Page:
-Hanging on the wall.
-All the time.
-Any idea of value?
-I haven't, no. No idea of value.
-What do you think, Helen?
-300 or 400 each? I'm not good at this.
-Sounds about right.
I'd like to put them into auction as a pair with a fixed reserve of £400.
-I think they'll do £600.
-That will be good.
-They've got two old bangers which are useless.
-And a growing family.
This is very unusual, Lynn. What can you tell me about it?
Well, as far as I'm aware, it's a cupping set.
It's for blood-letting. It actually belonged to my great-grandmother
who used to assist with births and things like that.
-I don't know that she was a qualified midwife, but...
-She assisted the people of the town.
-In those days, they had a lady in the town if they needed assistance.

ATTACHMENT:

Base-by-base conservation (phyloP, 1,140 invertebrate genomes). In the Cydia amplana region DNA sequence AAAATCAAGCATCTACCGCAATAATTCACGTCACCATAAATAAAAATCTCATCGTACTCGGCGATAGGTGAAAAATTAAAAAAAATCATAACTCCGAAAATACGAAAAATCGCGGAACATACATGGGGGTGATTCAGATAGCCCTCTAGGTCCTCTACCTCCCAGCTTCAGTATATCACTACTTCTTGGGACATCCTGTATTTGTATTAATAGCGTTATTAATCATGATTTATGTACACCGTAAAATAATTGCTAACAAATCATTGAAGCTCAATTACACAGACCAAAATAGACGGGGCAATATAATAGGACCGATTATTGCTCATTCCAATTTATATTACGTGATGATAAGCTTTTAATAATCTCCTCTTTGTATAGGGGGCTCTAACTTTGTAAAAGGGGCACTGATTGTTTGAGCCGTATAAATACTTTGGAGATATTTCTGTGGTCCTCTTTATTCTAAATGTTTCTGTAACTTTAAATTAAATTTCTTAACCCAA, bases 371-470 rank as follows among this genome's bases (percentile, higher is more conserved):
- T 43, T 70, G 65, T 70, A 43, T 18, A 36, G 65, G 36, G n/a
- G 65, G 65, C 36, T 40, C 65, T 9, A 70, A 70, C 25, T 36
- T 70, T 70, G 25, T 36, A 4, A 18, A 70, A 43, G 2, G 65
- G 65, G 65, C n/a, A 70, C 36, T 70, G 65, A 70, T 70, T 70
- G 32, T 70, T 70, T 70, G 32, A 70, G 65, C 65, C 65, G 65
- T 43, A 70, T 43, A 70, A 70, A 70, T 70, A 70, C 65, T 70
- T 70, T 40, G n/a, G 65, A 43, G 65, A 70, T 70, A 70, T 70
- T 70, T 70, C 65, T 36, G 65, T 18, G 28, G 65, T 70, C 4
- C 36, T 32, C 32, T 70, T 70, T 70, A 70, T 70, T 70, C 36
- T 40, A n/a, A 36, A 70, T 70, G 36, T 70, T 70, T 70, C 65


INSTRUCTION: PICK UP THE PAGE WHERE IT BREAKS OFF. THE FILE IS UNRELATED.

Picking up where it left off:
-And attend with the doctor.
-So this was hers?
-It would have seen hard work in its time.
-You've never seen it used, I guess?
I think those days are long gone really, aren't they?
Whoever saw this put together would have been daunted. The Victorians loved the concept of blood-letting,
letting out badness from the body by drawing off blood.
They used leeches a lot. This is a mechanical version of a leech.
We draw back the little knives by this little lever here which primes it like a flintlock pistol.
You hold it on to the skin and by releasing the button, the little knives shoot through
and score the skin at which point you rush up with this,
put it on to the skin and draw back to pull out the blood that you require.
Not for the faint-hearted really. So you've inherited it, have you?